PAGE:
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The Axiomatics technical teams across sales engineering, development and customer relations often engage with the Stack Overflow community to get insights and answers. They also contribute knowledge on access control and dynamic authorization.

This question on access control models, asked by Haris Qureshi, presents a use case and coinciding challenge, all of which David Brossard, our VP of Customer Relations, addresses in detail.

I am studying about various types of access control models, and came across to know that ABAC and RBAC are the popular ones. I’ve a basic scenario for one of my project and I couldn’t understand should I go with RBAC or ABAC. I have admin, owner and member roles in my identity server (IS).

  • Admin can view, delete and update users.
  • Owners can view and update.
  • Members can view only.

At the moment, I am using HTTP verbs to achieve desire results, i.e. owners can not access DELETE requests and members can’t access PUT & DELETE.

Challenges:

I have a dashboard where I am displaying different sections like top-users, billing, services, top-consumers etc.

  • I need to populate a nav-bar based on user roles and attributes from server, e.g. members should not have access to see other users (Add, List) in nav-bar. Nav-bar items depends on user role, so can we manage them via RBAC?
  • We have a plan to add roles like operations, marketing, support, etc. Does this means we need to create a separate DB schema to maintain access rights for each role?
  • In the dashboard, I need to hide/show view, update and delete buttons in users, services, etc. Now members can see users but have no permission to update or delete them. They cannot view stats, billing and other private information.
  • Owners can see all users related to their departments/organization, but admin can see all the users for all departments/organization. Here we need to consume the same API for all consumers, but the API should respond differently for different roles. Roles can be 10s and 100s, so we can not create different APIs for each role.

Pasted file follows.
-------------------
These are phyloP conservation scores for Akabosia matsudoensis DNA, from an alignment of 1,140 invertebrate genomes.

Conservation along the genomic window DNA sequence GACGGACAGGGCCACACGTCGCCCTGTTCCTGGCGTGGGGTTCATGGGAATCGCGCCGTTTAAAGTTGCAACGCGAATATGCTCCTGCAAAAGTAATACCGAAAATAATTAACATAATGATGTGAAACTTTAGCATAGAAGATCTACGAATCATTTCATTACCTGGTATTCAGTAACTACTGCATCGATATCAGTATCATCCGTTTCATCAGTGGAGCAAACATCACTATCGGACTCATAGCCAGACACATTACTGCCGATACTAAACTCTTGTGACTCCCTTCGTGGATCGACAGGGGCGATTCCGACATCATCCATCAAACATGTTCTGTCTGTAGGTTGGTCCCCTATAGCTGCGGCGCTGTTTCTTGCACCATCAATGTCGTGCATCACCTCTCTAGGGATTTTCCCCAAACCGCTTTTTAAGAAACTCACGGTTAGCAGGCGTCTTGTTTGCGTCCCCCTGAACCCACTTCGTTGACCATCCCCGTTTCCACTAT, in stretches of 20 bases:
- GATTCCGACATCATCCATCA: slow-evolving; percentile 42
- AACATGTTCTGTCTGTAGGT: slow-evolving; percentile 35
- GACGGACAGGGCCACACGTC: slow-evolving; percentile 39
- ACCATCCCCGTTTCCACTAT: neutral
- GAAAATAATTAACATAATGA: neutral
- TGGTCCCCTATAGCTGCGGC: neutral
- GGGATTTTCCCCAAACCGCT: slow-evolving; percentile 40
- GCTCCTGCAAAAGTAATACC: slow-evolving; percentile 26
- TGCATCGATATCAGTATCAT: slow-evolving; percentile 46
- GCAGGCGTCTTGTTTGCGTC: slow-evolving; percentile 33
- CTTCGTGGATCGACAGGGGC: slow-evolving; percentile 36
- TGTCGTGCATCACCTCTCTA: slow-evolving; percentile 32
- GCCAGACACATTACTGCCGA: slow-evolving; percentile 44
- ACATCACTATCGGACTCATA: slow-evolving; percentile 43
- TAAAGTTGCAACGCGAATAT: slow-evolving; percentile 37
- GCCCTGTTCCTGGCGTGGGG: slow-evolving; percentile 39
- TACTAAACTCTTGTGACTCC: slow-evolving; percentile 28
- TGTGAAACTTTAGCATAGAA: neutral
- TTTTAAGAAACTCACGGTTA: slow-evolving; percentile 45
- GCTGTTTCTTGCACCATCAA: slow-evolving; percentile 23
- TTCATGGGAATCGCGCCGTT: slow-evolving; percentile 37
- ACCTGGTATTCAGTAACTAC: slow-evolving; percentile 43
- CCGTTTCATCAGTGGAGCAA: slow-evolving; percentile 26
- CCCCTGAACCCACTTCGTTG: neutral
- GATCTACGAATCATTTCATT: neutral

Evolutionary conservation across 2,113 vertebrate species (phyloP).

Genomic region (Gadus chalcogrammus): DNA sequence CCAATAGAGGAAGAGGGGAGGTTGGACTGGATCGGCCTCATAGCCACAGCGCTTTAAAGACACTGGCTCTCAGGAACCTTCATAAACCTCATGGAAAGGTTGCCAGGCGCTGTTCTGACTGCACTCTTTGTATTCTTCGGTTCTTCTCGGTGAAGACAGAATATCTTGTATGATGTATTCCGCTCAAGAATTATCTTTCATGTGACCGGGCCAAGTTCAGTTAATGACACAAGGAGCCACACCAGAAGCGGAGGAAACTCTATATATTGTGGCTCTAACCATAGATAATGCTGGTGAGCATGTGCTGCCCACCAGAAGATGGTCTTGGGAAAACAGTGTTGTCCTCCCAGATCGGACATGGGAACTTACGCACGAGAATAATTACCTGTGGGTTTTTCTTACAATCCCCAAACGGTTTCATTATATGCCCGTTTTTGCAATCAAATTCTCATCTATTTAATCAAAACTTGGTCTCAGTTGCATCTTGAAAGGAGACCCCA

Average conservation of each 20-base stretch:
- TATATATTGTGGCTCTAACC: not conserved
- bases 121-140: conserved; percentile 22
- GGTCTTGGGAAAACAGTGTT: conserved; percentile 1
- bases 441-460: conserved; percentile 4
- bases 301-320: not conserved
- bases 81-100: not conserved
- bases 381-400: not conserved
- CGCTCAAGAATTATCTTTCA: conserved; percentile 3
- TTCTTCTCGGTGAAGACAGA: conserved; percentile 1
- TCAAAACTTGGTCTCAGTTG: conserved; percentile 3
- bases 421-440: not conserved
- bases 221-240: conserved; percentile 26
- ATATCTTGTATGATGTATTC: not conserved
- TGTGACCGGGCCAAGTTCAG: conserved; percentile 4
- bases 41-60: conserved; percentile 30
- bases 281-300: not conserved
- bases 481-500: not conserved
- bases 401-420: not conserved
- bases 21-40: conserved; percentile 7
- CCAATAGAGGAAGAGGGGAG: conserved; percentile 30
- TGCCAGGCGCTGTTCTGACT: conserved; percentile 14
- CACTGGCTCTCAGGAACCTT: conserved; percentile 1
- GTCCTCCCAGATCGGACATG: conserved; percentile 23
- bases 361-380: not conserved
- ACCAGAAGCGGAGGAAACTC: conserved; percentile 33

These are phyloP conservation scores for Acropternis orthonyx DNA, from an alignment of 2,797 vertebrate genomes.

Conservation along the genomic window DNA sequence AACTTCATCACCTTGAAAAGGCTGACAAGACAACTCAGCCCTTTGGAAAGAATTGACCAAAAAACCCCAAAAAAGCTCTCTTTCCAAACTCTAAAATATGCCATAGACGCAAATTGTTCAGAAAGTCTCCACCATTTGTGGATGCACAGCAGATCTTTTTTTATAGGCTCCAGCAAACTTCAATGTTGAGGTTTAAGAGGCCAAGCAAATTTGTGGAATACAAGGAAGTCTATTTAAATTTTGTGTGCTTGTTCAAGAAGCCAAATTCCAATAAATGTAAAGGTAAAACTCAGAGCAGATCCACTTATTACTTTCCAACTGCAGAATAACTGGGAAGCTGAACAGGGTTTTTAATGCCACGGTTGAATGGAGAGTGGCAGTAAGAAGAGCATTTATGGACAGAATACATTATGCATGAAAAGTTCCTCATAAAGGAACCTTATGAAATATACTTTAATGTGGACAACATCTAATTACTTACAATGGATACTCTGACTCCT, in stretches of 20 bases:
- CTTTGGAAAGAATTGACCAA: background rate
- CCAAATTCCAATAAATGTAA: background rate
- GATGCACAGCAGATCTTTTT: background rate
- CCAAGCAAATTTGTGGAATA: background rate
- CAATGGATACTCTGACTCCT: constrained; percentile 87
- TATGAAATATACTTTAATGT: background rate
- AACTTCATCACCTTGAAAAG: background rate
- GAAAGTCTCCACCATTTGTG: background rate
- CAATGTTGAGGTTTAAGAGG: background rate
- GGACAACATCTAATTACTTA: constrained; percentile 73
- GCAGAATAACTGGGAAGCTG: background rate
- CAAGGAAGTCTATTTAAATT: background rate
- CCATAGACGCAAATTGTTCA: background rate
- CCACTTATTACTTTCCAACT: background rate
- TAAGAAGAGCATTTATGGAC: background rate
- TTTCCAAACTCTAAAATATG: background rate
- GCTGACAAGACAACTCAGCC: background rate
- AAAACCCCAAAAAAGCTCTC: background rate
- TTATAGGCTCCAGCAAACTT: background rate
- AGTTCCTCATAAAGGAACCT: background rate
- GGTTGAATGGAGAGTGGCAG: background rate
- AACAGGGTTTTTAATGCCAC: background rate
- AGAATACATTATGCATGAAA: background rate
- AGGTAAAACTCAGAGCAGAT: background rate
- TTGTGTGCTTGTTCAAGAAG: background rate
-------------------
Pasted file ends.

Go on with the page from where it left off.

Question:

We can implement all these scenarios via RBAC, but for managing nav-bar and view-related implementation, we need to add business logic in our server instead of using WSO2-IS and WSO2-APIM. Is there any way to manage view permissions like hide/show buttons and sections, and even consume the same API, but return different results for different API consumers?

ACL, RBAC, and ABAC

Historically, access control has been tackled through access control lists (ACL), then role based access control (RBAC) and, lately, attribute based access control (ABAC). ACLs grew unwieldy and hard to manage, which is why NIST came up with RBAC in 1992 (yep, it’s that old). RBAC is well-known, mature, and built into most IAM products and applications. For instance, a user directory (LDAP, AD., etc.) maintains users and role assignments and provides applications with those roles which the app can then use to determine whether access should be granted. With RBAC, finer-grained access (e.g. access based on relationships as in your case whereby a user can only see their own data) is impossible, so either (a) the application developer writes custom code to achieve the right access, or (b) you use ABAC.

Why ABAC?

ABAC gives you the ability to define fine-grained access based on any kind of attribute (not just role and not just user attributes) by using policies to describe what can (or cannot) happen. ABAC is sometimes called PBAC (policy-based access control). You refer to XACML which is the language in which ABAC policies are implemented. You can also look into ALFA (Wikipedia), a simpler language that maps directly into XACML.

You can find the rest of the detailed discussion on this topic and guidance from David Brossard here on Stack Overflow.



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